About 0.1% of devices from users that only download apps from the official Google Play Store contains malware. Users of rooted Android devices should also stick to Google Play to keep malware of their phone, according to a report released by Google.
Android malware isn’t really an issue, according to Google’s report. In 2014 less than 1% of all Android devices were victim of malware (which is still millions of devices, due to the large install base of the mobile operating system). Devices of users that only download from Google Play hardly contain malware, about 0.1% of those smartphones and tablets contains potential malware.
Users that root their Android device should be aware of malware.R ooted devices contained twice as much potential harmful apps (PHA) that e.g contain spyware, ransomware, sms-malware etc than unrooted devices, according to the report.
The green line in the graphs above shows devices with apps that only originate from the Google Play store. It’s not surprising that they contain less malware than devices of users that download apps from other sources and sideload APK files.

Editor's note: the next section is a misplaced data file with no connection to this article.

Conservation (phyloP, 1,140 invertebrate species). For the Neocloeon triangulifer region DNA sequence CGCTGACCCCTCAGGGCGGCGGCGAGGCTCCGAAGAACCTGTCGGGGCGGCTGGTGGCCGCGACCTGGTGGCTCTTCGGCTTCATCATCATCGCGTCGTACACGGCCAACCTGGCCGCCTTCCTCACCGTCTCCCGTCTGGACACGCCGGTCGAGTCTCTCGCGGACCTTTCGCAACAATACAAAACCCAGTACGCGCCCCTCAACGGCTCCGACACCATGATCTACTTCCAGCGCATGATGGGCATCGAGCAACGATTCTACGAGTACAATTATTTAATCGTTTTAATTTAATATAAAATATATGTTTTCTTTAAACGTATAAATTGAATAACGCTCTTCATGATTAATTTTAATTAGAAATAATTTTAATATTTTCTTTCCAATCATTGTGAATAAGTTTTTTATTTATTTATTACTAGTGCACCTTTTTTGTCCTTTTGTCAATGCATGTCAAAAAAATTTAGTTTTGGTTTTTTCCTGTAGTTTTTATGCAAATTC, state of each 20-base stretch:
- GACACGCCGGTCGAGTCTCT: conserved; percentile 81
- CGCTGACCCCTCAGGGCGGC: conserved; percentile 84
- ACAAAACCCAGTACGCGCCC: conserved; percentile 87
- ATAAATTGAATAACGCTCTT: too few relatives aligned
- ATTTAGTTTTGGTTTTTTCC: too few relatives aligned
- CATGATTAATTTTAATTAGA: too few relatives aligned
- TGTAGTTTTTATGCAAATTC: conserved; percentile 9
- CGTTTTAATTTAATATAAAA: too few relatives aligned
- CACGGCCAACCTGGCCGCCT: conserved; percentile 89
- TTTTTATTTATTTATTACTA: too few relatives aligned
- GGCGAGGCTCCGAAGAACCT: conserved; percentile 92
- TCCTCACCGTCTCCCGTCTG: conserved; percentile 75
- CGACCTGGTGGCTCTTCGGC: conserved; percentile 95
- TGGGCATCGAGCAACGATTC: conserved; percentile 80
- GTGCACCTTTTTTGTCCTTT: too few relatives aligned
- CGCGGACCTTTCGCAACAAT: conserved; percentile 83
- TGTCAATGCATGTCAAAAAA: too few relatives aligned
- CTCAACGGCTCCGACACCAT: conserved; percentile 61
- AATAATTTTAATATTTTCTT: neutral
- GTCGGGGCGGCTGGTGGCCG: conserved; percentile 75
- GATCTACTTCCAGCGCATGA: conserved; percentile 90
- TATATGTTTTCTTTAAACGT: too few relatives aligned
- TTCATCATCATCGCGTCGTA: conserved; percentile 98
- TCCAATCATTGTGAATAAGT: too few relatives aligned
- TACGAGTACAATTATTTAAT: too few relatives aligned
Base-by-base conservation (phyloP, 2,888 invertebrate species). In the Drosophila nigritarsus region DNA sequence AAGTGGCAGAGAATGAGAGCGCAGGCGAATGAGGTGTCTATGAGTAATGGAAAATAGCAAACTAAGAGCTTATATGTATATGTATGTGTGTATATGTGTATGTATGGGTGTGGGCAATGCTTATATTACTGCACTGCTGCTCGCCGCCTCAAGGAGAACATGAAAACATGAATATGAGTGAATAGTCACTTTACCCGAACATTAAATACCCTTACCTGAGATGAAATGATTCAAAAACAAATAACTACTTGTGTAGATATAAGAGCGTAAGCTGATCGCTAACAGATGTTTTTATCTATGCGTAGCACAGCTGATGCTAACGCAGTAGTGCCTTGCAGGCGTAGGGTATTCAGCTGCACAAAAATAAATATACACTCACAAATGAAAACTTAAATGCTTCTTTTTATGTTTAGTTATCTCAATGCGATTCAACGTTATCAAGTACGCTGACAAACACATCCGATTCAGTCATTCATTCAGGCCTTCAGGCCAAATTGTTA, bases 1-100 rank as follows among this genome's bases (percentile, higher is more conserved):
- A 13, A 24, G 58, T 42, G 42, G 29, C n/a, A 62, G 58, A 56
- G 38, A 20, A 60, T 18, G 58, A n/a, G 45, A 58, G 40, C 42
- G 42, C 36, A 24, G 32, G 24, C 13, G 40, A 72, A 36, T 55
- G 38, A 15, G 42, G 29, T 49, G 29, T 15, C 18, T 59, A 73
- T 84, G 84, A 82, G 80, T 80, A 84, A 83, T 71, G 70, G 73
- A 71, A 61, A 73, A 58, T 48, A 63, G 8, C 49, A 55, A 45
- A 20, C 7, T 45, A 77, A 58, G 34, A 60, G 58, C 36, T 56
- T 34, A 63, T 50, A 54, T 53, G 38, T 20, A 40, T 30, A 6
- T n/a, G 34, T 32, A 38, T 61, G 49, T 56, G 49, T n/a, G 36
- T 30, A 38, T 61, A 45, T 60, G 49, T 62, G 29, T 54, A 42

Google performed the research using the “Verify Apps” feature of Google Play Services that scans apps for malicious behaviour. The feature was introduced in Android Jelly Bean and also added to other Android versions in 2013. This however means that users that install ROMs without Google Apps (GAPPs) are not included.
The number of potential infections is higher in countries where users mainly download apps from outside the Google Play Store. E.g. in Russia about 3-4% of the Android devices contains potential malware. Also in China more devices are rooted and more potential malicious apps are installed.